Polytheists, pagans, and animists, as a general rule, are not people involve with traditions based on mortification of the flesh. We don’t make martyrs.
However, we do live in a culture which encourages overwork, under-reward, constantly being “on,” controlled substances either to keep us up (nicotine, a slew of prescription drugs) or are promoted to help us “cope” with stress (alcohol, anti-depressants), and discourages vacation and rest time. It’s a sure-fire method to wear out the population.
Add to that the extra stress which comes from fighting for causes which engage us and hold our passion. It can be easy to throw all our internal resources to these actions because we want to, but no one can keep up that kind of pace. We need sleep. We need down time. We need to be able to take a step back, be receptive, and take in what sustains us.
Since I’ve seen more than a few people talking about doing so (including me), I declare now to be a time for all of us, activist or not, to take some time (rather than “make” it) to take care of ourselves, nourish our spirits, and step away from the hectic pace of life.
Relax by Dorli Photography used under Creative Commons
What counts as self care?
If you were to listen to our overculture, rampant consumerism and booty shaking with beer should be all we need to restore ourselves. I’d like to propose that perhaps there are ways to do it without fueling debt, drunk driving, or potential alcohol dependence. Do things to help you relax, be calm, feel more at home in your body.
Before you begin: Take this time for yourself! Don’t combine it with errands or obligations. Do that at another time. If you have children in your care, see if you can find someone to watch them for an hour or three if you want some time fully alone.
1. Do what you most want to do, not what you think you should do. Again, note this isn’t an obligation.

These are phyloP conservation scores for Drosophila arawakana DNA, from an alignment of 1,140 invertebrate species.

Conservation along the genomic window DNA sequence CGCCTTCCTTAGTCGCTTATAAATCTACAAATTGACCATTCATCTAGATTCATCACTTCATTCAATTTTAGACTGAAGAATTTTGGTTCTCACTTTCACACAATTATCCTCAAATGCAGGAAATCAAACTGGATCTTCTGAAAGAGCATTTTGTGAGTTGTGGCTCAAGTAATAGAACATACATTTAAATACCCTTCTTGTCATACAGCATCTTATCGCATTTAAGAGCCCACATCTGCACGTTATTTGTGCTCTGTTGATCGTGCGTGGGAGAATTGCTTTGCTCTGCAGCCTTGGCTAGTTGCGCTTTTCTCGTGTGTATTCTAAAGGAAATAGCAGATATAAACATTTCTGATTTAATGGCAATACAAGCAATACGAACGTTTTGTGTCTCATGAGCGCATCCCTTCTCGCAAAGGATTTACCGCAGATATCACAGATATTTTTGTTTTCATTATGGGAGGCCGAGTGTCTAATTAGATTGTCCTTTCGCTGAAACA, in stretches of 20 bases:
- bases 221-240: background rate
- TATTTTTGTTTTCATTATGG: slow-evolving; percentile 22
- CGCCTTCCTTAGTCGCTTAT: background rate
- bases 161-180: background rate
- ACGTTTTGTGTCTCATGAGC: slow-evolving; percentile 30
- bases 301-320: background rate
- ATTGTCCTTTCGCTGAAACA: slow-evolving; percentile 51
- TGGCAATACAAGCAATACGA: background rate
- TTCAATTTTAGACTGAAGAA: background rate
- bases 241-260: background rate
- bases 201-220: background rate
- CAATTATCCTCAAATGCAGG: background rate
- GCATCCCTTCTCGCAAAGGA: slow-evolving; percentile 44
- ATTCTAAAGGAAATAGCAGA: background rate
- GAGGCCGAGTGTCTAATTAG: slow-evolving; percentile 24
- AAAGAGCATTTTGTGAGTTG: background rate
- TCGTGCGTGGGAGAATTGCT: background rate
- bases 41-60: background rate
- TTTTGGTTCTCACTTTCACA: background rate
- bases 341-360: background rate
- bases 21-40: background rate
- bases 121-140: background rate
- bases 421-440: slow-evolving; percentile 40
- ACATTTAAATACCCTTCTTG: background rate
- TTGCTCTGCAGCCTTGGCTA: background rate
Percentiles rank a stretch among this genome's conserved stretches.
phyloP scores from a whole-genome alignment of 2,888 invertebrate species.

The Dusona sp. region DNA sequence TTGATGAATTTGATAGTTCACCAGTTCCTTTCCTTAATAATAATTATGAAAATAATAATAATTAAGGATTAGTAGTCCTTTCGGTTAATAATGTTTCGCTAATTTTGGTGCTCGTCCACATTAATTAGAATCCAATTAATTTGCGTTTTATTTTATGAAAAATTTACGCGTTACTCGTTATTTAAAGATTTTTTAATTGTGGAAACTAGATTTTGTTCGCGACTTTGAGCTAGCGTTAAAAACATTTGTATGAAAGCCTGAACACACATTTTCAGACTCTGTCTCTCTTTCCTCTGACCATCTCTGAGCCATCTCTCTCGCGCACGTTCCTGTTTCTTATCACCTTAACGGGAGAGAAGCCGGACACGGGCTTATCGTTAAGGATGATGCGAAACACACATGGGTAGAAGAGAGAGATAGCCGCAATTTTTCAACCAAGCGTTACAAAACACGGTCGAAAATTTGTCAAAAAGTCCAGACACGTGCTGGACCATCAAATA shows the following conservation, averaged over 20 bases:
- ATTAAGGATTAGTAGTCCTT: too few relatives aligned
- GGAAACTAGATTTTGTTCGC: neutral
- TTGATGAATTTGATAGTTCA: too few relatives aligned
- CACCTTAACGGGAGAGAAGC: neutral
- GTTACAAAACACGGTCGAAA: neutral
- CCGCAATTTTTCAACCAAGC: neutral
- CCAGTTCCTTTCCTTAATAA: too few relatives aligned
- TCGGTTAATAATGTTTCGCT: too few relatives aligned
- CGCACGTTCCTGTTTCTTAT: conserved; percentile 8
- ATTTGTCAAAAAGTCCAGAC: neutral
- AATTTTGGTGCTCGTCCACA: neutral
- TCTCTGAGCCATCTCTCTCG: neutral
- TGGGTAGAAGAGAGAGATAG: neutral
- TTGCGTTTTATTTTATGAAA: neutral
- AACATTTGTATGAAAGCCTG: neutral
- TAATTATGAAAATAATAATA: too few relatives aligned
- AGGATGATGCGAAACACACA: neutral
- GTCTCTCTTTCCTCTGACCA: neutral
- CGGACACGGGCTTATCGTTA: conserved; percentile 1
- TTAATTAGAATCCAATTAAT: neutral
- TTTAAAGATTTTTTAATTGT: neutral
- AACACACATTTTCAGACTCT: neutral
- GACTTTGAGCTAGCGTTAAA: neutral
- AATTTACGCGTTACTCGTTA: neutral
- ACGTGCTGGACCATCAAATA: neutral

2. Drink water! Especially if you do some of the beauty treatments. You want to stay hydrated if you are going to be doing things which might pull junk out of your skin. Also, if you tend to be chronically dehydrated, consider some other options for fluid. When I feel extra parched, I find coconut water, mineral water, and kombucha to help with hydration.
3. Disconnect from social media. Turn off the phone, the tablet, the computer. They will be there when you return. And that latest open carry meme randomly coming across your screen is sure to harsh your mellow.
4. Give your bathroom a good cleaning. Since I am going to suggest a lot of pampering, a clear sink counter and tub will make the experience much more enjoyable.
The usual caveat applies, as this is a list of suggestions to help fuel your own ideas.
What can I do?
The cure for anything is salt water: sweat, tears or the sea. -Isak Dinesen
*Take a bath! I LOVE BATHS! Ahem. I especially love baths since last summer when my bathroom got renovated and for the first time since I was small, I have a bathtub suitable for soaking. At the minimum, you can take a good bath with Epsom salts or you can use bath bombs (either made ahead of time or purchased from Lush—I recommend avoiding ones with artificial dyes) or other bath salts. Sit and enjoy or maybe bring in some LIGHT reading.
*Have an at-home spa day. I love Crunchy Betty for recipes to make DIY body care items. Have a masque, dry brush your skin, use some sugar scrub on your face (gentler than salt), or salt scrub for the body. Do a pedicure and use Epsom salts for soaking before you take a pumice to the soles.
*Get a massage if you can afford it. This one is perhaps my favorite. I don’t handle stress well and most of the time suffer skin hunger, so getting the knots worked out and some physical contact helps on all levels.
*Take a nap and do not feel bad for whatever amount of time you rest/sleep.
*Make art! Whether you are a trained artist or playing with coloring books or finger paints, let art be your way to unwind.
*Play with kids or pets.
*Take time outside in green spaces. My guess is that a few readers are familiar with Lupa. She has written for years about her time in the non-manmade world and how essential it is for her spiritual life and her own self.
*Restorative yoga. I became familiar with this style of yoga through one of my local teachers, Sue. If you are someone who does practice or has practiced yoga, you are likely familiar with terms for energy like prana and tapas. Restorative yoga, on the other hand, is the only form of yoga which builds ojas, or vitality. Instead of Warriors, downward dogs, trianges, or peacock poses, you are holding poses like corpse or child for long periods supported by blankets, bolsters, and pillows. A friend of mine once described the local two hours restorative workshops at the local yoga center as leaving you with a feeling like you have spent two weeks at a spa. If you can’t find a local restorative practitioner, you can do savasana or lay on the floor with your calves resting on the seat of a chair, covered with a blanket and a pillow for your head, and hold those poses for 10-20 minutes.
I hope that not only have I inspired you, but that you will soon be doing something like this.